MB: From the University of Minnesota. I went to Bates College for two years. It was small, and I got to participate in a lot of things. Then I went on a junior year abroad to the University of Edinburgh. I transferred out of Bates because I was having real problems with depression, and an eating disorderrrr. I ended up going through an outpatient treatment program at the University of Minnesota while finishing my degree there, which was awesome possum.

CB: What did you end up getting your degree in?
MB: Creative writing. It was kind of murky. I remember going, “Uh… If I do this, can I get a degree?” Like, “If I write this thinly-veiled autobiographical play, would that count as something?” And they were like, “Sure!” I don’t remember being super-organized or focused about it. It was more like: get ‘er done.
CB: If you were frightened of post-high school life, what about post-college?
MB: It’s hard to say. I’ve had depression throughout my life. From the age of ten, I really started having some issues with enjoyment in life. So it’s hard to say what ups and downs are really caused by. But I did a lot of shows in Minneapolis and felt very goal-oriented and motivated to do things creatively. And just as I was stopping feeling motivated, I auditioned for this thing to go out to California and be a “Star Trek” character tour guide.
CB: Had you developed more interest in performing while you were still in college?
MB: I just wanted to finish my degree... I started to get more focused on what exactly I wanted to do and having some specific vision when I was kind of depressed and I was talking to this mentor-comedian Frank Conniff. He’s in Los Angeles, but was living in Minneapolis at the time. (And I think that’s important: to have mentors. You know, people who are ahead.) He said to read this very hippy skippy dippy book called “The Artist’s Way,” and I totally grabbed onto that. That book changed my life. Sometimes people will hand me a book and say, “This book changed my life,” and I’ll be like, “Really? Oh, that’s weird.” But it totally helped me focus and gave me this courage to believe in myself. I think I was 22 or 23 when I got my hands on that delightful thing and it provided me with the idea that it’s okay for me to say I’m a comedian, even if no one else thinks I am. Everyone else can be on the fence – but at least I’m on board.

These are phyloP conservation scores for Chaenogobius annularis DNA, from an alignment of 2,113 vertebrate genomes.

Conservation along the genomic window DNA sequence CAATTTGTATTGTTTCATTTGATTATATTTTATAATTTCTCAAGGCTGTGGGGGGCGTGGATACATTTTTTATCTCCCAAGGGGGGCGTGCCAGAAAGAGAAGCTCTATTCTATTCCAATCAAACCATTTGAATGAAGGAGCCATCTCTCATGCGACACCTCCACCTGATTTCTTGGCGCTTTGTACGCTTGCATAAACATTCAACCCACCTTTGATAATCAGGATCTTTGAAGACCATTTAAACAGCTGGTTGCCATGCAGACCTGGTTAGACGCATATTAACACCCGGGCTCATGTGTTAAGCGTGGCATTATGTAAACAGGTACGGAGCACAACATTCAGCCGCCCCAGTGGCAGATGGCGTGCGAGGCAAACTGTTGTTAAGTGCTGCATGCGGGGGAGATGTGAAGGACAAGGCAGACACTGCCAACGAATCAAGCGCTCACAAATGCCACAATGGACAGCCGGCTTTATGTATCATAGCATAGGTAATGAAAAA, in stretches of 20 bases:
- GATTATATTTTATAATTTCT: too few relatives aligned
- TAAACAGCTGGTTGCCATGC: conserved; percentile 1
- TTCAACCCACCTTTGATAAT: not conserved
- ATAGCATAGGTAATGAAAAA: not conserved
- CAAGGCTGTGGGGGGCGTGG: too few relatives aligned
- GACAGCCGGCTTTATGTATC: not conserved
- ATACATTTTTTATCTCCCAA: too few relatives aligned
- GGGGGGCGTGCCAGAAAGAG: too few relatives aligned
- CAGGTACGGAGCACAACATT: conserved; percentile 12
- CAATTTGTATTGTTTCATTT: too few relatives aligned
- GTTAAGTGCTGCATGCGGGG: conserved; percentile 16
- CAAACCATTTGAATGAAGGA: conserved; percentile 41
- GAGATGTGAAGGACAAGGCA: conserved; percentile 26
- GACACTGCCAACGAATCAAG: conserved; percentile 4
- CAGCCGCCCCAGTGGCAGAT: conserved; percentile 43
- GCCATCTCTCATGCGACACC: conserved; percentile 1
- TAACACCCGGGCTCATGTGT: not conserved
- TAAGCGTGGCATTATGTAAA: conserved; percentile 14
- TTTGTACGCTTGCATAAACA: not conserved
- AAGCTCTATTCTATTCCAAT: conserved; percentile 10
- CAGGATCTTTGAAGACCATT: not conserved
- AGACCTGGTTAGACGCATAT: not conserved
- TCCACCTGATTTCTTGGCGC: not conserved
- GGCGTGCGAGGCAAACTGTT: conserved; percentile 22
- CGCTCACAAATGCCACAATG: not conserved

CB: So you moved out to LA to take the “Star Trek” tour guide job.
MB: Yeah – which was very uncertain. It didn’t go on for that long. And I really didn’t have life skills – how to pay bills, how to hold down a job. I had always lived in these hippy cooperatives, and even then didn’t do very well. Like, I didn’t pay rent for a year once! And the rent was only $140 a month. And the hippy cooperative leader (or the guy who had been there the longest), he was like, “Hey, man, listen, uh… You gotta, kinda… C’mon!” And I was like, “God! You’re so uptight!” I think in smaller cities and artistic communities you can kind of keep scraping along and do okay – especially in Minneapolis, where there are more social services. And being young, maybe it was okay to be poor. But then I moved to Los Angeles, and not only was it super isolating, but it’s sort of terrifying to not have any money here, or family. So I went through a couple of hard years, realizing I needed some help. There was a hippy cooperative I could have moved into when I came out here, but part of me had that, “Come on! Bootstraps!” thing. And I think part of it was like The American Success Story: I Can Do It on My Own! And I think that’s kind of mythological, because you can grow more isolated that way.